The present Union Budget
grudgingly increased the allocation for the judiciary to Rs 308.61 crore. Last year, it was Rs 296.55 crore and the year before it was Rs 258.53 crore. This appropriation provides for administrative and other expenditure and includes the provision for salaries and travel expenses of judges and staff and assorted things like security and equipment. Meanwhile, the expenses on courts went up manifold during this period with more judges appointed and more courtrooms constructed. It is still far behind the requirements. For instance, while India has six judges for one million population, Australia has 41, Canada 75, Britain 50 and the US 107.
One of the main problems faced by courts and tribunals is lack of infrastructure. However, the allocation for these facilities has gone down from last year. In 2019-2020, it was Rs 999 crore; it is Rs 762 this year. In 2018-2019, the figure was Rs 656 crore. Gram Nyalayas, which was meant to take justice to the doorsteps in remote areas, also got Cinderella treatment. The grant remained at the same level at Rs 8 crore as in 2018-2019. The fast-track special courts, which try cases like atrocities against women and corrupt politicians, also received a small increment – from Rs 140 crore in 2019-20 to Rs 150 crore for 2020-21.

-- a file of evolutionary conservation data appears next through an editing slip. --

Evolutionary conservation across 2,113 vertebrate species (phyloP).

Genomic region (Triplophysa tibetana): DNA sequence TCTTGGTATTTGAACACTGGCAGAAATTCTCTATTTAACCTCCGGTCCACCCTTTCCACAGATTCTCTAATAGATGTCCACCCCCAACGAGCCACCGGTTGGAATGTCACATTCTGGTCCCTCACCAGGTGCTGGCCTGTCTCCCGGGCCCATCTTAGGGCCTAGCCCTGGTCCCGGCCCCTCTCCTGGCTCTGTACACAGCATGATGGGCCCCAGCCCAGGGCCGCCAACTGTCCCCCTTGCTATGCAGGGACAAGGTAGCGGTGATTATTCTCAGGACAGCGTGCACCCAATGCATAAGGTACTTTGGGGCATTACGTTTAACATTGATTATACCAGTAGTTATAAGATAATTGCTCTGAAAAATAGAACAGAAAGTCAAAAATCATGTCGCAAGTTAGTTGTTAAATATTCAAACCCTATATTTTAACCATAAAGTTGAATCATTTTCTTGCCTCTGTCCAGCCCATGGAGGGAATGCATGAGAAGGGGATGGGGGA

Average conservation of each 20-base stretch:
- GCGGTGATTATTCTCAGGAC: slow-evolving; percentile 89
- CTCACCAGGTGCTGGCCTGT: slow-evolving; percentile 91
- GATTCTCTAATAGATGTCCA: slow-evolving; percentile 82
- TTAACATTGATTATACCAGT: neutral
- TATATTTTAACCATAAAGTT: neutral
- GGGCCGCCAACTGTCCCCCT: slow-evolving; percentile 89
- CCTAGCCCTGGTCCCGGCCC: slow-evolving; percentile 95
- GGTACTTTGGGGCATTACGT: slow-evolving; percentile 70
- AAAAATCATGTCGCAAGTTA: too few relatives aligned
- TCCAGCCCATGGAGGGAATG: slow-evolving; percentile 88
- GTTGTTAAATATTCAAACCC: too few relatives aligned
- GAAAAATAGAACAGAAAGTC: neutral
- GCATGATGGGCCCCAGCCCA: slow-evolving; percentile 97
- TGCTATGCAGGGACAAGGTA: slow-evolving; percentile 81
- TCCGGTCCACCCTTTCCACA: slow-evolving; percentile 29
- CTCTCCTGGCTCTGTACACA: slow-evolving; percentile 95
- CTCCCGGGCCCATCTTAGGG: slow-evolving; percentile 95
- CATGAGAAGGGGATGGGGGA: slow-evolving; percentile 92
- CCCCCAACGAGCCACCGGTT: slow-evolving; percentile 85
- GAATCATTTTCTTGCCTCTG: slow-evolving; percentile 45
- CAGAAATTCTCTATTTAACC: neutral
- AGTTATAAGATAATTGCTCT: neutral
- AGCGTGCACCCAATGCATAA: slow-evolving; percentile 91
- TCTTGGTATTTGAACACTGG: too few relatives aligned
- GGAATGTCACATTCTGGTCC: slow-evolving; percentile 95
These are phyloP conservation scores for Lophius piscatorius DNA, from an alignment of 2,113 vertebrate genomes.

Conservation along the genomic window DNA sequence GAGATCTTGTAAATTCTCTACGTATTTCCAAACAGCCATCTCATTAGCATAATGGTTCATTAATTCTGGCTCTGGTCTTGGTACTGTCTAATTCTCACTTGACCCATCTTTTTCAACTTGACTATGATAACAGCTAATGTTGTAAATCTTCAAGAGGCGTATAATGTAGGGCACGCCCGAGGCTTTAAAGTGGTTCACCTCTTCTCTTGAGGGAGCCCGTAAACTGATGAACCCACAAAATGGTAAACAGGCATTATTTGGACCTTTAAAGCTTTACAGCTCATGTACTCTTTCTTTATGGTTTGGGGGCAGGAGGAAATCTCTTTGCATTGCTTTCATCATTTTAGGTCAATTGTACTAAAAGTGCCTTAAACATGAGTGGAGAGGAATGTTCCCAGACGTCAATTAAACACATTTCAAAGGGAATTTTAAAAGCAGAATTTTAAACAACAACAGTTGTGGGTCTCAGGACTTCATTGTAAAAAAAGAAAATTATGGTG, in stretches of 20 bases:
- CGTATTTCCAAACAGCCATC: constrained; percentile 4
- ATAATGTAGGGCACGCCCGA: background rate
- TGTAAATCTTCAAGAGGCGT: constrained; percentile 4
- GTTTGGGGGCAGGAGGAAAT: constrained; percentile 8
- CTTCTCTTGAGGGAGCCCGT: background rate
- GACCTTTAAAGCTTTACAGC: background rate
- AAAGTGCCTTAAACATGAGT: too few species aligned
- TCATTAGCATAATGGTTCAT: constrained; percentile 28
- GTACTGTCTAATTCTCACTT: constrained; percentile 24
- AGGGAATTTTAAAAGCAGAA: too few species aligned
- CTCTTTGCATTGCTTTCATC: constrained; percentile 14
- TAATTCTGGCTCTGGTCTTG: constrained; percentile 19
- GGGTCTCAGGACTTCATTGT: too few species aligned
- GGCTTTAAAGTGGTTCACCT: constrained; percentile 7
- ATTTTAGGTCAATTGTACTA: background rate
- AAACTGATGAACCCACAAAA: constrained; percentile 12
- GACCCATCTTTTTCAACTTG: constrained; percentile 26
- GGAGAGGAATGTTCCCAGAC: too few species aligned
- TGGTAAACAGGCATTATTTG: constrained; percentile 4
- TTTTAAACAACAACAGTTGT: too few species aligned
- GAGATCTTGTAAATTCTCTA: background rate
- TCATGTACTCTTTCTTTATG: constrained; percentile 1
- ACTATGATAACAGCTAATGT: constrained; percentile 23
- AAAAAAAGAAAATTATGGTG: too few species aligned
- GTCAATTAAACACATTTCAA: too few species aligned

The law ministry has several other heads of expenditure like holding elections, providing ID cards to voters and voting machines to the Election Commission. The commission also gets separate chapter on its own. The total budget of the ministry, which is Rs 2,200 crore, has to be distributed on ambitious schemes, which have made little progress over the years. E-courts are still a dream with the funds for them hovering around Rs 250 crore over the years. Along with it are expenditure on the National Judicial Academy (Rs 11 crore), the National Legal Services Authority (Rs 100 crore) and the nascent New Delhi International Arbitration Centre (Rs 3 crore). The number of tribunals in different sectors and their clout has increased over the years, like the National Company Law Tribunals. But the allocation is not proportionate to it. Tax tribunals, for instance, got Rs 172.90 crore, up from last year’s Rs 143.93 crore.
Many judicial fora are caught in squabbles between the Centre and state governments, each passing the buck of the fiscal burden onto the other. There is a woolly 60:40 formula, which is another point of discord. Funds for the courts come from different sources which are an arena for further spats. Even the money generated by the judiciary, like court fees, fines and deposits in financial litigation, is taken away by the government to the general Budget. State Budgets reflect the mindset of the Union’s, and the consequence is evident everywhere.
It is well known that the system is collapsing with the weight of 30 million cases pending in general and around 60,000 in the Supreme Court alone. The subordinate courts are often deprived of basic facilities like water and fans. Of 665 district courts, for instance, only 266 had functional washrooms and 100 had none for women. All these have been well documented by various judicial reports and even in judgments. The overcrowded jails accommodate more prisoners waiting for trial than actual convicts. The litany of woes never ends.